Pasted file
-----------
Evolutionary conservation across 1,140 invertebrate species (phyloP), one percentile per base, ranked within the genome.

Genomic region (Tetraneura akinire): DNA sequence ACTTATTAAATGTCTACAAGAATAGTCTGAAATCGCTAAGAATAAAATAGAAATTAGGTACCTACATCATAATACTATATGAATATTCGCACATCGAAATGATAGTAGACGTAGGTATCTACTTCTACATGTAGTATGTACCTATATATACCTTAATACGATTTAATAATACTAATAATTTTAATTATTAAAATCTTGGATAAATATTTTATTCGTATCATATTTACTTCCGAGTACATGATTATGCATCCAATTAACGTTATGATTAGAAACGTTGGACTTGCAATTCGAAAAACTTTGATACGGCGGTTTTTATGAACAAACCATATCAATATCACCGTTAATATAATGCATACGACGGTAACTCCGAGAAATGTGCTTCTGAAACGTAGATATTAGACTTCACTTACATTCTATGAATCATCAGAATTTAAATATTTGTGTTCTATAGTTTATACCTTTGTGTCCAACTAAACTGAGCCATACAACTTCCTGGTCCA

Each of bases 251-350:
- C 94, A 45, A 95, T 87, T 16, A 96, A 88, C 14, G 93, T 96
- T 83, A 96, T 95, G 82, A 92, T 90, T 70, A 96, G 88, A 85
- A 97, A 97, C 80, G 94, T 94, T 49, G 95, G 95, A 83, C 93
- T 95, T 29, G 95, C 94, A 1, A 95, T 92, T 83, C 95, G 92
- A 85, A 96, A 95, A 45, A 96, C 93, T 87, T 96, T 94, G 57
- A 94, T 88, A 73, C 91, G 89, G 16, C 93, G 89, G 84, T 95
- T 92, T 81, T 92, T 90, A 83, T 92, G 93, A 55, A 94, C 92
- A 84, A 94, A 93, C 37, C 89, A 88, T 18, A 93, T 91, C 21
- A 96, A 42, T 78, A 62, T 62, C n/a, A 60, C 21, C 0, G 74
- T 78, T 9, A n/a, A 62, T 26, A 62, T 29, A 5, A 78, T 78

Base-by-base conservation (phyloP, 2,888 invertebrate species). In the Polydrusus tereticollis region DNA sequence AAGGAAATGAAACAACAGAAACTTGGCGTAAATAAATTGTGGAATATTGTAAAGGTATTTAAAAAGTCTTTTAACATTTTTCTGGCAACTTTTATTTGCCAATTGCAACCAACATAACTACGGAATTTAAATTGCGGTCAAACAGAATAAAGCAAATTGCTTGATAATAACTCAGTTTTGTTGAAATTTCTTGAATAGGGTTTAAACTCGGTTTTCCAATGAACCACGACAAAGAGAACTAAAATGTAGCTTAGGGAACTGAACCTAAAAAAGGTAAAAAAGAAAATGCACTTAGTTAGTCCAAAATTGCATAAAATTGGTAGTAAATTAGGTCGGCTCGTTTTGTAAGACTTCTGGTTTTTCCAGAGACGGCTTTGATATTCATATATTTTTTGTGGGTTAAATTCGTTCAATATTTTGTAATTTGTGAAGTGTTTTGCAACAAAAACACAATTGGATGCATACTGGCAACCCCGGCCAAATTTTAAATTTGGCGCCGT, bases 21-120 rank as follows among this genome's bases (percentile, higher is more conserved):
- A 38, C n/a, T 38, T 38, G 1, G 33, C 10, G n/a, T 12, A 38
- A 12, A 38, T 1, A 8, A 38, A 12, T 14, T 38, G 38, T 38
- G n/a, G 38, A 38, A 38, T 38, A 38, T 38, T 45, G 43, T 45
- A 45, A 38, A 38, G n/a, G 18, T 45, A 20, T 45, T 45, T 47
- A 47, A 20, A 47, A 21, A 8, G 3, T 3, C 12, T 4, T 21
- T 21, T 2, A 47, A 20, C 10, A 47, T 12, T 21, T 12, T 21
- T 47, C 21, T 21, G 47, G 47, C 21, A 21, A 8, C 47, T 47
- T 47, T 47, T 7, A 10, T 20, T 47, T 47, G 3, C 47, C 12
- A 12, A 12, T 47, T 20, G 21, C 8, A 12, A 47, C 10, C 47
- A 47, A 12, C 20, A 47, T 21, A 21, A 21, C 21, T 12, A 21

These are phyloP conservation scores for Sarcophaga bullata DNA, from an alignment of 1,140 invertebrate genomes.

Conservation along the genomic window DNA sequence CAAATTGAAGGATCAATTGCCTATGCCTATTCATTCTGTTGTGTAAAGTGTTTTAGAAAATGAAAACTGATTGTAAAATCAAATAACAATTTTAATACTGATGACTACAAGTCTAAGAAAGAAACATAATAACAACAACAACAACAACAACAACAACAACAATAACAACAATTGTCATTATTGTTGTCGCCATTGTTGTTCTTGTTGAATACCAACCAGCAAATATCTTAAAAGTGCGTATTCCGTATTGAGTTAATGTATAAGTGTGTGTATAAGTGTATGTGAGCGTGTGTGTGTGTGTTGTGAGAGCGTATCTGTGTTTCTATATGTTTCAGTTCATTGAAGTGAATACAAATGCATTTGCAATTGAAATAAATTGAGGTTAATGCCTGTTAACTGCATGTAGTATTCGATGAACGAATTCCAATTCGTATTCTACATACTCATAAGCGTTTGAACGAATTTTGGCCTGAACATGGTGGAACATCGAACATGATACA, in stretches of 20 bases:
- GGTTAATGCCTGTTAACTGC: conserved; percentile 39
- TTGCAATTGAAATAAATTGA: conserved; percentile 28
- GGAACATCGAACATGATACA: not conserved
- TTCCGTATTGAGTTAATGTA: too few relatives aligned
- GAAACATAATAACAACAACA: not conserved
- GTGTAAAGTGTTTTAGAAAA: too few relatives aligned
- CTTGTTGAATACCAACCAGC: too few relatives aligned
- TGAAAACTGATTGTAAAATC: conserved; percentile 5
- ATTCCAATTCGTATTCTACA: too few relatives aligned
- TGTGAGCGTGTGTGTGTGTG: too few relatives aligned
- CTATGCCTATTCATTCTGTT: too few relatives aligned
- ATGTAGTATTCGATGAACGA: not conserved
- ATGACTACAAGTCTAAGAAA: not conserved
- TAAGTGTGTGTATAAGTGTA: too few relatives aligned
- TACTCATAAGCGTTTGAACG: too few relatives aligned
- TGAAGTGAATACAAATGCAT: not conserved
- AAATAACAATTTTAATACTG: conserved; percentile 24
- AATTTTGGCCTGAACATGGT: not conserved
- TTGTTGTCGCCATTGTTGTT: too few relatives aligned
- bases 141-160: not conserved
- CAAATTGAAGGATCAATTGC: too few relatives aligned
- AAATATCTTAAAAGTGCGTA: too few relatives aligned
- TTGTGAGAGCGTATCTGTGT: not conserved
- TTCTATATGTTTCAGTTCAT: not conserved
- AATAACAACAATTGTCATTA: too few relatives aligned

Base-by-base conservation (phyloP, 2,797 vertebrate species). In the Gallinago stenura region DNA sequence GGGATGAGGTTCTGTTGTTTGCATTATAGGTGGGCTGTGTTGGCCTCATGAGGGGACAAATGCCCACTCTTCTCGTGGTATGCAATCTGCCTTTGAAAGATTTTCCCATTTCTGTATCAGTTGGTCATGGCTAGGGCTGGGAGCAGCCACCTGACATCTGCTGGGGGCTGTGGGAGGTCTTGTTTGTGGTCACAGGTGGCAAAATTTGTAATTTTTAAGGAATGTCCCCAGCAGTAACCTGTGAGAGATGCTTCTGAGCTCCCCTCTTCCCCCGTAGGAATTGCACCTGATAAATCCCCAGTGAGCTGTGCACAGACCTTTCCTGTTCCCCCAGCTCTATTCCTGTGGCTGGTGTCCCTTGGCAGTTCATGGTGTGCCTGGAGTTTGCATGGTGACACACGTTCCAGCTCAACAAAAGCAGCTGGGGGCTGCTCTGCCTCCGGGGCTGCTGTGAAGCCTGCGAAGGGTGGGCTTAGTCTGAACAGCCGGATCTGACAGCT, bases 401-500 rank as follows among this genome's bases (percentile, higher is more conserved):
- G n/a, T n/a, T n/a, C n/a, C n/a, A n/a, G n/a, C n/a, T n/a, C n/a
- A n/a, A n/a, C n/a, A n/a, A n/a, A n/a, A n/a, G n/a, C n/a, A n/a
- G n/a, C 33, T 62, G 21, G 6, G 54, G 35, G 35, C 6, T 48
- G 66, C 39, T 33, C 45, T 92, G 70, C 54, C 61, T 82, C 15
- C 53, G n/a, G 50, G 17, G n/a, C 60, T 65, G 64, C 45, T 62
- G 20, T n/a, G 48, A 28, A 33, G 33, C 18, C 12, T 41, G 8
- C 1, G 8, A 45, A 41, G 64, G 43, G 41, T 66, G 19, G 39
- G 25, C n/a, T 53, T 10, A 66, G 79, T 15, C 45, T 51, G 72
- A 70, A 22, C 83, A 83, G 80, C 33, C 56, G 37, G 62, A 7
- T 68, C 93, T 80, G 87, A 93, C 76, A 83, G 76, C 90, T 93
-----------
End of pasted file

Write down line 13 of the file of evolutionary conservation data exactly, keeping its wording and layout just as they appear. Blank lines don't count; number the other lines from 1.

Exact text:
- T 78, T 9, A n/a, A 62, T 26, A 62, T 29, A 5, A 78, T 78